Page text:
In his comprehensive review of acid-reflux disorders that appeared recently in the New England Journal of Medicine, gastroenterologist Charles Pope (University of Washington School of Medicine) described a diagnostic algorithm that covers most clinical situations. A patient presenting with heartburn is first given conservative therapy. If this solves the problem, the therapy is maintained. If symptoms persist or if the heartburn is associated with bleeding or dysphagia, wrote Pope, endoscopy is indicated, with preliminary barium esophagography performed if an obstruction is suspected (i.e., if the patient needs to regurgitate the bolus of food or saliva). If endoscopy discloses mucosal erosion, a diagnosis of reflux damage can be made. If mucosal erosion is present and the patient is immunocompromised, a biopsy should be performed to identify any pathogen requiring specific therapy. Endoscopy will also demonstrate the presence of Barrett’s epithelium (where normal epithelium is replaced by abnormal metaplastic columnar cells). Barrett’s esophagitis is a consequence of severe acid reflux, and as it is potentially malignant (the risk of esophageal cancer is increased 30- to 50-fold), patients with Barrett’s epithelium require biopsy and further evaluation.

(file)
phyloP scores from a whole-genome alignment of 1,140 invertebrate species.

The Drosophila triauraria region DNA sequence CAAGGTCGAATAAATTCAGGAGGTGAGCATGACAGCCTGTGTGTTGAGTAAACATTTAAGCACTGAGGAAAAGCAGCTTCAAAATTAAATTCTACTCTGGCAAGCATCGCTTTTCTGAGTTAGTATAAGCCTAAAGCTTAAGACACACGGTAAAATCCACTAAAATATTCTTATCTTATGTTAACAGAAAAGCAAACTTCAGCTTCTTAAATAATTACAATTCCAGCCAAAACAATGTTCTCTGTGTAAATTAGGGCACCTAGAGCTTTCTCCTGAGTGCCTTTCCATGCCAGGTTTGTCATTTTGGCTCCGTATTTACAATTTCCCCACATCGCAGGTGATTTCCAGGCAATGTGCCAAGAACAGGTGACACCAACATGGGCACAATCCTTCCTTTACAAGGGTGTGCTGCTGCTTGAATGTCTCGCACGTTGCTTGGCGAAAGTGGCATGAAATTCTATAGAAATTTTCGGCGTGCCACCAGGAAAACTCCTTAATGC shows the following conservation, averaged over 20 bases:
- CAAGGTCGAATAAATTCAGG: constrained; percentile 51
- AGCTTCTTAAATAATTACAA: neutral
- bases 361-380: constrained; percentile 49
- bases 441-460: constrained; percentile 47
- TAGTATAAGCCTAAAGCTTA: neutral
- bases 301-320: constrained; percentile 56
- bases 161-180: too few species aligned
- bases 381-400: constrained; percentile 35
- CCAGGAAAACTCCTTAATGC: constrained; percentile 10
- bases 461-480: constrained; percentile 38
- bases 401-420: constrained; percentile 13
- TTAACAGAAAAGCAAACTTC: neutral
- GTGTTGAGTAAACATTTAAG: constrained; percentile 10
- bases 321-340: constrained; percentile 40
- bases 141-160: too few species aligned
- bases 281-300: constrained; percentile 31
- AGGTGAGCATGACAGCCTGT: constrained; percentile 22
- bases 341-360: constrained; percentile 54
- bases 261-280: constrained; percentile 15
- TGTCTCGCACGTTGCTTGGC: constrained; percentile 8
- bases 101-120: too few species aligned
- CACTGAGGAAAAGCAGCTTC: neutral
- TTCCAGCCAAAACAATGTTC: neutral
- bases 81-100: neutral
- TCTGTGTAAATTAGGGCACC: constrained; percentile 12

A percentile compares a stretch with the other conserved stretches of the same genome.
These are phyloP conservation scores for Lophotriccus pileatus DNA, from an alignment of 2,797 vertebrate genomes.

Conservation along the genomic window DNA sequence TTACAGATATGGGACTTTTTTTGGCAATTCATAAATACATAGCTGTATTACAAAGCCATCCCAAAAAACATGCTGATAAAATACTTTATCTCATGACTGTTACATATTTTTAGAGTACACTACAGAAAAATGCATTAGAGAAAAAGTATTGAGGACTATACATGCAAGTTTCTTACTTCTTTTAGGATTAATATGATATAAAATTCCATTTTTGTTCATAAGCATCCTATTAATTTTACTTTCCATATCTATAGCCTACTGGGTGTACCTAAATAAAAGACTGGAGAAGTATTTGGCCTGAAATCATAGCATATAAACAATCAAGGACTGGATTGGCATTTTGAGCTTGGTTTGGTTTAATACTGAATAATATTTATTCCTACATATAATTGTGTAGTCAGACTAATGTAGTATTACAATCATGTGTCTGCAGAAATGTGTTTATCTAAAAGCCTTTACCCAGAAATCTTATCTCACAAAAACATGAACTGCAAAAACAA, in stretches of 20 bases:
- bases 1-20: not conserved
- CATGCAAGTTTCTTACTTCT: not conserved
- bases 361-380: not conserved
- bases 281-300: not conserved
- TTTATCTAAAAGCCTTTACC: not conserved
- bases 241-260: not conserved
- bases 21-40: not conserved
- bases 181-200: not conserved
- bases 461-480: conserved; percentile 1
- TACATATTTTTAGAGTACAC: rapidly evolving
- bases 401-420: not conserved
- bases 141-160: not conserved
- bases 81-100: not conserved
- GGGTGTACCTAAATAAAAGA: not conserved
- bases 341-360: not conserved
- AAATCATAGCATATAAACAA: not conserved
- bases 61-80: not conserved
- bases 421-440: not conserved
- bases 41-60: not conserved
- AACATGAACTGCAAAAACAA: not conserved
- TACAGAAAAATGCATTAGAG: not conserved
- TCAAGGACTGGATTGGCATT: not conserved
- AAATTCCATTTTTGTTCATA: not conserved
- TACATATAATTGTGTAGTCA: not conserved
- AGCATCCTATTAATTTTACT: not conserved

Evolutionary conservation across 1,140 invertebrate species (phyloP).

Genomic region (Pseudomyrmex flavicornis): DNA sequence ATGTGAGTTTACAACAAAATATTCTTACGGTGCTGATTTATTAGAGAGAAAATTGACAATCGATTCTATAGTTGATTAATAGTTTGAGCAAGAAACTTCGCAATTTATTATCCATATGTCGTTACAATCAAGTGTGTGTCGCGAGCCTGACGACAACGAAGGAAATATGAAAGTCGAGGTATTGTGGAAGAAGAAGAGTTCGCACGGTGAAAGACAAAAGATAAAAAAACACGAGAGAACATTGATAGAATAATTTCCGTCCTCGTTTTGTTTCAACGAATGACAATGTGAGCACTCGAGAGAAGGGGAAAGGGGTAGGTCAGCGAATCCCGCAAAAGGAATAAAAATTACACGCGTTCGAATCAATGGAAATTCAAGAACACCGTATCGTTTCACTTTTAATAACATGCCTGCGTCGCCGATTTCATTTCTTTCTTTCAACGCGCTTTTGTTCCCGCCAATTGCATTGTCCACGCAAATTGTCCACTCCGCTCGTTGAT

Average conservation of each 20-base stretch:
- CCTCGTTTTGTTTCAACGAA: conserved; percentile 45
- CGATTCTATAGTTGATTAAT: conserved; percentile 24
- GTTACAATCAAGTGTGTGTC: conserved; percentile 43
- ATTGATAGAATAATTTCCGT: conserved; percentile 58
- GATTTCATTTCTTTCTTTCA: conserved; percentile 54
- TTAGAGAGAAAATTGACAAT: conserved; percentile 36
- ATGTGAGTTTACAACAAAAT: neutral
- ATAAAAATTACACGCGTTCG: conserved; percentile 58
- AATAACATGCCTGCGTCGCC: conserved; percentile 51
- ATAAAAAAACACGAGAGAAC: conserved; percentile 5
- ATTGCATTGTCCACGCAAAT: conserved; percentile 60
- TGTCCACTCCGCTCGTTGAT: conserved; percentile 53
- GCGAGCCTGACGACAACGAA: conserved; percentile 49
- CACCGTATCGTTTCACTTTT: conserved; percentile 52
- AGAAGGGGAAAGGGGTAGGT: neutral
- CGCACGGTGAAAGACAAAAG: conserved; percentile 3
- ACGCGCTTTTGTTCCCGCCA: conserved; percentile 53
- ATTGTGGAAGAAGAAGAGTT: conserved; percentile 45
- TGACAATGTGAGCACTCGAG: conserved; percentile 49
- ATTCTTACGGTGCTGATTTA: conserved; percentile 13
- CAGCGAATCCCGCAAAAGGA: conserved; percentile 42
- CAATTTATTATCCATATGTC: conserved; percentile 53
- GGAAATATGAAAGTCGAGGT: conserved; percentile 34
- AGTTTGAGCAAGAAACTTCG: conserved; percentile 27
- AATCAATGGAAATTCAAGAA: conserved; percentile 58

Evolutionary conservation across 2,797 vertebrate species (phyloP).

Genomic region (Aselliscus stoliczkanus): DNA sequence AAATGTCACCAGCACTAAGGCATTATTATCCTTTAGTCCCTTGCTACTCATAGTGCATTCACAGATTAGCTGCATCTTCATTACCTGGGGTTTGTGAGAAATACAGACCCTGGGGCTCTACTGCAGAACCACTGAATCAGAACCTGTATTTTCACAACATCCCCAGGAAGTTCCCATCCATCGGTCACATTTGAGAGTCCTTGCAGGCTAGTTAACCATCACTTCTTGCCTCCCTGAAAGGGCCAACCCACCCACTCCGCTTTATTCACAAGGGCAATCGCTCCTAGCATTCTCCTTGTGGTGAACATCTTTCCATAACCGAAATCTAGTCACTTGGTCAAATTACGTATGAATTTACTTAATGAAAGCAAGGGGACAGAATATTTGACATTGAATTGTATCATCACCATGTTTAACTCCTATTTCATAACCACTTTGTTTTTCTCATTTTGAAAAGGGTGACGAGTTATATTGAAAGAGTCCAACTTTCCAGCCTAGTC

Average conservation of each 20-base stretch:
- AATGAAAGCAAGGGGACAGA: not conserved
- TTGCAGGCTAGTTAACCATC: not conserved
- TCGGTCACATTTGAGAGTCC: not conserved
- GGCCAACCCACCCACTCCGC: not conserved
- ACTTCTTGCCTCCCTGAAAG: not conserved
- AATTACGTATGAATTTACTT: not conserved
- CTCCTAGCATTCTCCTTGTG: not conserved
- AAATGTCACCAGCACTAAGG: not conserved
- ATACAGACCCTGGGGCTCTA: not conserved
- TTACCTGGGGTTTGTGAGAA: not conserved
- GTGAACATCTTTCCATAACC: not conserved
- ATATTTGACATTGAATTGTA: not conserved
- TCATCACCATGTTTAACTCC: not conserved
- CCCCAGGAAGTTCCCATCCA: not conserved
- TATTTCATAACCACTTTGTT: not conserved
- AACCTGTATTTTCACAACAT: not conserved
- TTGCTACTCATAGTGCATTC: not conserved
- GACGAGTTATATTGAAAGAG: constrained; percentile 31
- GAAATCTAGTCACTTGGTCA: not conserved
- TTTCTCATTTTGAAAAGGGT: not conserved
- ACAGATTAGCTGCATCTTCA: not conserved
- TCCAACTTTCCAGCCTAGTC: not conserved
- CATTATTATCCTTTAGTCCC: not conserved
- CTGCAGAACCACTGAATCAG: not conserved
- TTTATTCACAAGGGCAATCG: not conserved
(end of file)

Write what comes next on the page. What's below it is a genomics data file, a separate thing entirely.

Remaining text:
According to Pope, the first step in therapy of acid-reflux disorders is the elevation of the head of the bed, which often reduces or even eliminates the problem. The efficacy of bed elevation approaches that of therapy with H2-receptor blockers. Patients should also be advised to avoid bedtime snacks, eat low-fat foods, quit smoking, reduce alcohol consumption, and use antacids or alginic acid for symptom control. If erosive esophagitis is absent on endoscopy, therapy may be initiated with H2 blockers – cimetidine (Tagamet/SmithKline Beecham), ranitidine (Zantac/Glaxo), famotidine (Pepcid/Merck), nizatidine (Axid/Lilly) – or with omeprazole (Prilosec/Astra, Merck) or cisapride (Propulsid/Janssen). H2 blockers and cisapride provide symptomatic relief in 5% to 75% of patients, whereas omeprazole has a much higher efficacy rate. When erosive esophagitis is present, only those drugs that reduce the output of hydrogen by the parietal cell – namely, H2 blockers and omeprazole – will heal erosions. Omeprazole is usually effective in patients whose erosive esophagitis is resistant to H2 blockers in escalating doses, and the majority of patients will respond as well to 20 mg of omeprazole once daily as to 20 mg twice daily (Pope has found that only about one third of patients require the twice daily regimen).